7 of the Most Memorable Long Sentences In Lit

812x2Z4vaSLLiterature is full of stunning examples of looooooooooong sentences, both properly punctuated and not (ahem…John Updike). For example, there’s Molly Bloom’s 36-page, two-sentence monologue in Ulysses, or Victor Hugo’s 800-plus line in Les Misérables. While sentences like these are sights to behold, they also demand a certain something from the reader: patience. We have to read a long sentence over and over  to comprehend what those big ol’ word jumbles are saying, and the feelings they invoke. Here are 7 long sentences guaranteed to reward you for your time:

“For Heaven only knows why one loves it so, how one sees it so, making it up, building it round one, tumbling it, creating it every moment afresh; but the veriest frumps, the most deject of miseries sitting on doorsteps (drink their downfall) do the same; can’t be dealt with, she felt positive, by Acts of Parliament for that very reason; they love life. In people’s eyes, in the swing, tramp, and trudge; in the bellow and uproar; the carriages, motor cars, omnibuses, vans, sandwich men shuffling and swinging; brass bands; barrel organs; in the triumph and jingle and strange high singing of some aeroplane overhead was what she loved; life; London; this moment of June.” Mrs. Dalloway, by Virginia Woolf

“But then they were married (she felt awful about being pregnant before but Harry had been talking about marriage for a while and anyway laughed when she told him in early February about missing her period and said Great she was terribly frightened and he said Great and lifted her put his arms around under her bottom and lifted her like you would a child he could be so wonderful when you didn’t expect it in a way it seemed important that you didn’t expect it there was so much nice in him she couldn’t explain to anybody she had been so frightened about being pregnant and he made her be proud) they were married after her missing her second period in March and she was still little clumsy dark-complected Janice Springer and her husband was a conceited lunk who wasn’t good for anything in the world Daddy said and the feeling of being alone would melt a little with a little drink.”Rabbit, Run, by John Updike

“There was a wisteria vine blooming for the second time that summer on a wooden trellis before one window, into which sparrows came now and then in random gusts, making a dry vivid dusty sound before going away: and opposite Quentin, Miss Coldfield in the eternal black which she had worn for forty-three years now, whether for sister, father, or nothusband none knew, sitting so bolt upright in the straight hard chair that was so tall for her that her legs hung straight and rigid as if she had iron shinbones and ankles, clear of the floor with that air of impotent and static rage like children’s feet, and talking in that grim haggard amazed voice until at last listening would renege and hearing-sense self-confound and the long-dead object of her impotent yet indomitable frustration would appear, as though by outraged recapitulation evoked, quiet inattentive and harmless, out of the biding and dreamy and victorious dust.” Absalom, Absalom!, by William Faulkner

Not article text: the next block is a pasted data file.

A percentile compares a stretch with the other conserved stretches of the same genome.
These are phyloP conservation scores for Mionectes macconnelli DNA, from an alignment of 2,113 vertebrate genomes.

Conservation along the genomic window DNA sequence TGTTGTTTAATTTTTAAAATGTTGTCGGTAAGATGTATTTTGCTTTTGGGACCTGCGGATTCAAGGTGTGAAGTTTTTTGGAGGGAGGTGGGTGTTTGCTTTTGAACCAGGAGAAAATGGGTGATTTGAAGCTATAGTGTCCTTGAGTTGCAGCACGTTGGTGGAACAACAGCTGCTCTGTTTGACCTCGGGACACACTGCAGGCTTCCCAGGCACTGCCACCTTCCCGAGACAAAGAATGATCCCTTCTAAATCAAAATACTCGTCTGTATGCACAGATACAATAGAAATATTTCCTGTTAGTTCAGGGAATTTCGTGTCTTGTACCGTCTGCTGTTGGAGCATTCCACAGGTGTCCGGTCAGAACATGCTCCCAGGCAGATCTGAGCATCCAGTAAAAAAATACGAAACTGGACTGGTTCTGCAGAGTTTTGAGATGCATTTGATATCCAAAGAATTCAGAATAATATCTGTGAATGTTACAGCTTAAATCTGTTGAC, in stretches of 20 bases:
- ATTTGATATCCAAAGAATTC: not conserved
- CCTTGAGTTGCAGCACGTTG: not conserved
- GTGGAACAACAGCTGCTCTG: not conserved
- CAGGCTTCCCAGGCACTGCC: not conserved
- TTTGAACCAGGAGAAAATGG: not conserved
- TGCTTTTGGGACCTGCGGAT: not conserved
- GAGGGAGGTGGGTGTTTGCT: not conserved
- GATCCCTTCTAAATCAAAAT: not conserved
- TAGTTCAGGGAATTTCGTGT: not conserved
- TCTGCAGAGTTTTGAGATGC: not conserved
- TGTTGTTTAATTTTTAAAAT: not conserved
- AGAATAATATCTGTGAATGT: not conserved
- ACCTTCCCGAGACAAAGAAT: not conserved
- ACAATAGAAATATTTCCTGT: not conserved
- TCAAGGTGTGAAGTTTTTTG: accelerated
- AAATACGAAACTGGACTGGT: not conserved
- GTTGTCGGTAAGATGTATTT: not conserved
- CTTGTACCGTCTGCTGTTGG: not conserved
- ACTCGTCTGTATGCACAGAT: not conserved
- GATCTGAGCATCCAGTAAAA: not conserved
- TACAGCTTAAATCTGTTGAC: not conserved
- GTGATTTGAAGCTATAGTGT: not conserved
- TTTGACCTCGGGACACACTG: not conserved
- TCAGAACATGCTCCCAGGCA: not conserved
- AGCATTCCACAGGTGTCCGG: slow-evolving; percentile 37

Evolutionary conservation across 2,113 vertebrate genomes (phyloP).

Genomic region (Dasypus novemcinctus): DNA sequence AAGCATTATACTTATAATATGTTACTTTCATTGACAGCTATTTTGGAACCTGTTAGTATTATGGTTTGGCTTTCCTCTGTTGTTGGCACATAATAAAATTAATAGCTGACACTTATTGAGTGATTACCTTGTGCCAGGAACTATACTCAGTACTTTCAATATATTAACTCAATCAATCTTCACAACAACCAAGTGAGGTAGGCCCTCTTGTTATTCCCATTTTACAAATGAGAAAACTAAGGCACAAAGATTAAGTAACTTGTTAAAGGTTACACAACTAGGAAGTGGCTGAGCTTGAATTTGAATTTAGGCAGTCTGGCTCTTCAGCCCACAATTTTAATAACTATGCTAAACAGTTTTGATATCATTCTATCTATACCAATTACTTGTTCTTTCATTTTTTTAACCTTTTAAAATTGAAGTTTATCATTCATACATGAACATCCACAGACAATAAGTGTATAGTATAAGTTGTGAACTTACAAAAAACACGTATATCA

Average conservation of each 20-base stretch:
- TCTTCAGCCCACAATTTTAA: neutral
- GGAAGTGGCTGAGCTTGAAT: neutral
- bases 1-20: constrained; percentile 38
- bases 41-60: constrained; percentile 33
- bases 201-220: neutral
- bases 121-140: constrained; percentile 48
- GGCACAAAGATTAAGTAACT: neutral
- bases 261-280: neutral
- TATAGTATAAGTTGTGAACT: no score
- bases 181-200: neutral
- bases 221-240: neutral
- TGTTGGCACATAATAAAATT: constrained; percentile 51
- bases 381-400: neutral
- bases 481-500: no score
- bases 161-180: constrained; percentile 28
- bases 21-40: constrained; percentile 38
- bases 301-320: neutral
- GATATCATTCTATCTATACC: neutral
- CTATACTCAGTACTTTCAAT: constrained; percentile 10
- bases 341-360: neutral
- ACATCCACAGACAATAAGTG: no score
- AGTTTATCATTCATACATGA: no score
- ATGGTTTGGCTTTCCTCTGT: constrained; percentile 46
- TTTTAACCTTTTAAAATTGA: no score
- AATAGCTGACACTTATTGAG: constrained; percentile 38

“It was the best of times, it was the worst of times, it was the age of wisdom, it was the age of foolishness, it was the epoch of belief, it was the epoch of incredulity, it was the season of Light, it was the season of Darkness, it was the spring of hope, it was the winter of despair, we had everything before us, we had nothing before us, we were all going direct to Heaven, we were all going direct the other way—in short, the period was so far like the present period, that some of its noisiest authorities insisted on its being received, for good or for evil, in the superlative degree of comparison only.” A Tale of Two Cities, by Charles Dickens

“She said I’m tired of begging God to overthrow my son, because all this business of living in the presidential palace is like having the lights on all the time, sir, and she had said it with the same naturalness with which on one national holiday she had made her way through the guard of honor with a basket of empty bottles and reached the presidential limousine that was leading the parade of celebration in an uproar of ovations and martial music and storms of flowers and she shoved the basket through the window and shouted to her son that since you’ll be passing right by take advantage and return these bottles to the store on the corner, poor mother.” The Autumn of the Patriarch, by Gabriel García Márquez

“Gately’s biggest asset as an Ennet House live-in Staffer—besides the size thing, which is not to be discounted when order has to be maintained in a place where guys come in fresh from detox still in Withdrawal with their eyes rolling like palsied cattle and an earring in their eyelid and a tattoo that says BORN TO BE UNPLEASANT—besides the fact that his upper arms are the size of cuts of beef you rarely see off hooks, his big plus is he has the ability to convey his own experience about at first hating AA to new House residents who hate AA and resent being forced to go and sit up in nose-pore-range and listen to such limply improbably clichéd drivel night after night.” Infinite Jestby David Foster Wallace

“Also the sea tosses itself and breaks itself, and should any sleeper fancying that he might find on the beach an answer to his doubts, a sharer of his solitude, throw off his bedclothes and go down by himself to walk on the sand, no image with semblance of serving and divine promptitude comes readily to hand bringing the night to order and making the world reflect the compass of the soul.” To the Lighthouse, by Virginia Woolf

Do you love or hate a literary run-on?